The requirements on express warranties against product defects under the Australian Consumer Law (ACL) will become even stricter after 1 January 2012.
The requirements will apply in respect of products sold to "consumers" after 1 January 2012 for personal, domestic or household use, or where the value of the order is AUD$40,000 or less (which would include sales by one business to another business, as a "consumer" can be a business).
There is a prohibition against supplying goods to consumers in Australia with any warranty document that does not comply with the new requirements after 1 January 2012. The penalty for non-compliance is a fine of up to $50,000.
Some of the key requirements for any such warranty against defects that is given by a business are:
a concise statement of what the business must do to honour the warranty and what the consumer must do to claim the warranty (including the procedure the consumer must follow and the address to which claims may be sent)
it must contain the business’ name, business address, phone number and email address (if any)
a statement of the warranty period
details of who will bear the expense of claiming the warranty, and if the expense is to be borne by the business, how the consumer can claim expenses incurred in making the claim
a statement that the benefits given by the warranty are in addition to a consumer's other rights and remedies
a statement in a particular form prescribed by the Regulations to the ACL, regarding other legal rights the consumer has, and
it must be transparent and in plain English.
Whilst these requirements are generally good practice, the prescribed wording required by the Regulations is Australian-specific, and warranties will not comply with the Regulations unless this wording has been included, regardless of the rest of the content.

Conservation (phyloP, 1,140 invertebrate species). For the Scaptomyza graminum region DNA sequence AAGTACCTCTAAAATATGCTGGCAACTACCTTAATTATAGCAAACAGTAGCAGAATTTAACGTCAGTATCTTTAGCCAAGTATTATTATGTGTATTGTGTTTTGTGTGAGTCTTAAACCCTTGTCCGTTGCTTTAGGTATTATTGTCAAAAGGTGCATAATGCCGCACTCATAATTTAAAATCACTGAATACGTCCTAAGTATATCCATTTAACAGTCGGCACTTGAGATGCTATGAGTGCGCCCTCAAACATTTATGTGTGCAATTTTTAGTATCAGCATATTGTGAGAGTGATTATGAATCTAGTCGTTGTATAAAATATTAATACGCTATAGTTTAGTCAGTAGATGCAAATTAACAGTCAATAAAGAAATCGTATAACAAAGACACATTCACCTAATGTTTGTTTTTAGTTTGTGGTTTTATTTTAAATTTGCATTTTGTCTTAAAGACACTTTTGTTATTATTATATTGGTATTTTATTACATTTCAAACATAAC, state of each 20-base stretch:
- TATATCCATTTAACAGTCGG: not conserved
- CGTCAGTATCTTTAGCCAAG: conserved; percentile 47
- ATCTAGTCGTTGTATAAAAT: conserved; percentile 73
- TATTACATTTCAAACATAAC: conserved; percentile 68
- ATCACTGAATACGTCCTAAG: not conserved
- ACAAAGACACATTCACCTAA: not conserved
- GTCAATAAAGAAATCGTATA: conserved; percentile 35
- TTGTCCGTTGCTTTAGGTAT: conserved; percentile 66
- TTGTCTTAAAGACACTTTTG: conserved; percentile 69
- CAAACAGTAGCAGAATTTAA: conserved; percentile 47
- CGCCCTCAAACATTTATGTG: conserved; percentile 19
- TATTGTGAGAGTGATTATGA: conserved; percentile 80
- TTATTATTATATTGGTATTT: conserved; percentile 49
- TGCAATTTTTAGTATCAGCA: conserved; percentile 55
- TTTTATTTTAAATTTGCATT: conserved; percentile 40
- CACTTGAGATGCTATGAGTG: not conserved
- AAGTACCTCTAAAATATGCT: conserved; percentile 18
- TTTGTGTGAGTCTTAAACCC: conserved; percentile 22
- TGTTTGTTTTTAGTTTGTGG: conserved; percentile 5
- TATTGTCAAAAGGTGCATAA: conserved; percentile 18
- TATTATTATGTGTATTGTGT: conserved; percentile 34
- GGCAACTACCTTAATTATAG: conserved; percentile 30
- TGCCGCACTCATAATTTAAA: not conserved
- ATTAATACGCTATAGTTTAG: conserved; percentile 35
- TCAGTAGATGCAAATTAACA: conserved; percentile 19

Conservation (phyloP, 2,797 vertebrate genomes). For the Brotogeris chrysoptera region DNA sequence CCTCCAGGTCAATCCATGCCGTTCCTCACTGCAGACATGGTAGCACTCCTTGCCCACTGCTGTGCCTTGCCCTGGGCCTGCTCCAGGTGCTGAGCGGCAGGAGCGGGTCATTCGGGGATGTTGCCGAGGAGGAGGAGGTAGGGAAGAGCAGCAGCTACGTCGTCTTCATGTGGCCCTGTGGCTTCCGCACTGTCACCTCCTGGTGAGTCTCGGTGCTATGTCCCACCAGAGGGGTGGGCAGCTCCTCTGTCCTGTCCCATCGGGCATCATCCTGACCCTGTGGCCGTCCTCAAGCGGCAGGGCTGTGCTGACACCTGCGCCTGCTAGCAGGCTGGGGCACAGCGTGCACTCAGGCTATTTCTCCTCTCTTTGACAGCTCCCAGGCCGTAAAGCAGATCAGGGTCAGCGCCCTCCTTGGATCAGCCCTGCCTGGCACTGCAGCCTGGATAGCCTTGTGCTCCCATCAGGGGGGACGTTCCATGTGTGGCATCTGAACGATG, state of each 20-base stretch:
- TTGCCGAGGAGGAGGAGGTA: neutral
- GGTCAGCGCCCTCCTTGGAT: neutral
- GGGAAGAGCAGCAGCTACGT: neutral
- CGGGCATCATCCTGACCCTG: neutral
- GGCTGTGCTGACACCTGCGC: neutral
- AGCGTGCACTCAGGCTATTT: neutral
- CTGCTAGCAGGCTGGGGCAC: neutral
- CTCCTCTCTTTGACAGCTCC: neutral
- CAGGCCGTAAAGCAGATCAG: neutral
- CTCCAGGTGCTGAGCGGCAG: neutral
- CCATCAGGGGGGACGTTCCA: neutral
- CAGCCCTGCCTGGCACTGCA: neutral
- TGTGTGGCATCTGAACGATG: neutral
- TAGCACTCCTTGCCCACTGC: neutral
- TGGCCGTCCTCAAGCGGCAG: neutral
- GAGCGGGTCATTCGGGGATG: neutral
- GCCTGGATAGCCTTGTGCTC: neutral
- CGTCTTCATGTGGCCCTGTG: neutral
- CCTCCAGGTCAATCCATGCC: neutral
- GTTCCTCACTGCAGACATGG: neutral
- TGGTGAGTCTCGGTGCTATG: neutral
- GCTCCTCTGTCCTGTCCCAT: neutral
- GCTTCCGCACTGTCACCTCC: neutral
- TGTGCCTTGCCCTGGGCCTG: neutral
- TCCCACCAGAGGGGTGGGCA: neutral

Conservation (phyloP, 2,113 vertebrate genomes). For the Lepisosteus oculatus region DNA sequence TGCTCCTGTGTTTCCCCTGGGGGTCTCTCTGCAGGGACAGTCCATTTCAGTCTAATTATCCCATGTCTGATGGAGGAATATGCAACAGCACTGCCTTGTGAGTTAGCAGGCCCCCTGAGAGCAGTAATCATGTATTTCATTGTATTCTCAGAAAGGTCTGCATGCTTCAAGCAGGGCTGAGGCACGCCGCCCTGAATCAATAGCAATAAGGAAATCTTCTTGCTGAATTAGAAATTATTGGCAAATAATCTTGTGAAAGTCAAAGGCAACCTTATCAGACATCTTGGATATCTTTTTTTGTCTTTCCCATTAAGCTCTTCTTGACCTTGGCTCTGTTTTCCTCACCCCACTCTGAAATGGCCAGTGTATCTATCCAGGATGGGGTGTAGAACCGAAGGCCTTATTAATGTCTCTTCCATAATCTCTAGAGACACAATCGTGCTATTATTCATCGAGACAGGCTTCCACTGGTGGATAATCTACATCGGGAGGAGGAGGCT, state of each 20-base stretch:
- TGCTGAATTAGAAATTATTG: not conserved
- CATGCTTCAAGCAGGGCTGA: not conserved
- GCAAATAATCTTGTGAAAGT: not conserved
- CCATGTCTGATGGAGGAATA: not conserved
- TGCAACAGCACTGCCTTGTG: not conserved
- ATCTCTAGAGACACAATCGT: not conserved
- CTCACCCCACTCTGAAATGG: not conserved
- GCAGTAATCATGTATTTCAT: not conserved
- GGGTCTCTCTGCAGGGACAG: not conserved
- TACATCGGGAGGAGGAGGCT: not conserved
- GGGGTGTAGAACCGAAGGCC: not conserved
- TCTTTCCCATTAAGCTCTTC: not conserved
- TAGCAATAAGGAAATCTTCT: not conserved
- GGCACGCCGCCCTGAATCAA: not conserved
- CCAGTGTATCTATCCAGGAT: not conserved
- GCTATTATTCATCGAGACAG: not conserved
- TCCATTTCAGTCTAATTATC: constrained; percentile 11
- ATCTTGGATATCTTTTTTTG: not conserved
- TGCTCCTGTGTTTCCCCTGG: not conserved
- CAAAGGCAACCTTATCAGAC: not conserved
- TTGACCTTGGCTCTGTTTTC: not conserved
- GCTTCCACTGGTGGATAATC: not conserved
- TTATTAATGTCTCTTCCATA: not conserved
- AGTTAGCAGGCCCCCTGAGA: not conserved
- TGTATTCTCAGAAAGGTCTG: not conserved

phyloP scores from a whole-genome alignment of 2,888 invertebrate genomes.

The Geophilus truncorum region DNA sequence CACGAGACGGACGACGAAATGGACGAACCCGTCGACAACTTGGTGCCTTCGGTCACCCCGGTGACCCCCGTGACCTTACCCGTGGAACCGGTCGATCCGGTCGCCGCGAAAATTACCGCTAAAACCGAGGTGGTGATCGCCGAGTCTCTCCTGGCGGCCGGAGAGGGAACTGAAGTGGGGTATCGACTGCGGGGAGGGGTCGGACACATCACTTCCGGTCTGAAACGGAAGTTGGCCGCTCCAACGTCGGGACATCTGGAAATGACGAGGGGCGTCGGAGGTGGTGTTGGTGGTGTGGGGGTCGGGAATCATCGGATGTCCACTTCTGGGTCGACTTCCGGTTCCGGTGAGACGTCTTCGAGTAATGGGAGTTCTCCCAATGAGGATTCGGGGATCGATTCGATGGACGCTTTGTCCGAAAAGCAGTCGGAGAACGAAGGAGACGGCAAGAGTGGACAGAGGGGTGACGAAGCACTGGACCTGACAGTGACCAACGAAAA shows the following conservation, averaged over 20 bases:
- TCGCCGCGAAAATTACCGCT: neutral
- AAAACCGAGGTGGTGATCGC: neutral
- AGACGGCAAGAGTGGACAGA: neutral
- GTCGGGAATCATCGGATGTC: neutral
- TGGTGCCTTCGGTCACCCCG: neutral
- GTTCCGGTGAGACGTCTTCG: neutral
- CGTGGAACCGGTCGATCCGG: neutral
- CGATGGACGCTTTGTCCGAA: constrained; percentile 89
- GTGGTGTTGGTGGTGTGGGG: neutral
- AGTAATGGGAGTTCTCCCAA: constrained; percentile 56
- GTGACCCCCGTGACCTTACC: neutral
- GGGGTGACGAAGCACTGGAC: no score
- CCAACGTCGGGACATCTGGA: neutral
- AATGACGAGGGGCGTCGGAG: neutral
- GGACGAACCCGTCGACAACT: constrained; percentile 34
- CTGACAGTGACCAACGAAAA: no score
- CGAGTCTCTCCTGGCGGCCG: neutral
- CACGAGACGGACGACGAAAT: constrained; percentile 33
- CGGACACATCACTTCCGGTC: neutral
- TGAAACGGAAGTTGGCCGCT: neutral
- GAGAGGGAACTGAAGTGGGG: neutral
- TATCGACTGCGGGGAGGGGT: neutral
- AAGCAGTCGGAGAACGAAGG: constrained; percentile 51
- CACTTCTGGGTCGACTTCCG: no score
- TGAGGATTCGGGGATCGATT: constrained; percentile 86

The new requirements apply to warranties against defects given by a business when selling a product to an end user.
Also, where a business supplies a product to a reseller with a manufacturer's warranty against defects that does not comply with the new requirements, and that reseller then on sells to an end consumer with the same non-compliant manufacturer's warranty, that reseller could also be fined by the ACCC.
An issue which may require some management for certain businesses is if any resellers of that business’ products carry stock packaged with an old, non-compliant warranty against defects notice, and sell that stock after 1 January 2012. If this is an issue, one option may be to set up a system whereby the reseller supplies a separate, revised, compliant warranty document to the customer at the time of purchase, which clearly supersedes the non-compliant document.
Where appropriate, a business should review its warranties for compliance, and consider how to manage the issue.
For more information, please contact:
T +61 2 8233 9587
F + 61 2 8233 9555
T +61 2 8233 9554
F +61 2 8233 9555
The information in this document, broadcast or communication is provided for general guidance only. It is not legal advice, and should not be used as a substitute for consultation with professional legal or other advisors. No warranty is given to the correctness of the information contained in this document, broadcast or communication or its suitability for use by you. To the fullest extent permitted by law, no liability is accepted by DibbsBarker for any statement or opinion, or for an error or omission or for any loss or damage suffered as a result of reliance on or use by any person of any material in the document, broadcast or communication.
This publication is copyright. Apart from any use as permitted under the Copyright Act 1968, it may only be reproduced for internal business purposes, and may not otherwise be copied, adapted, amended, published, communicated or otherwise made available to third parties, in whole or in part, in any form or by any means, without the prior written consent of DibbsBarker.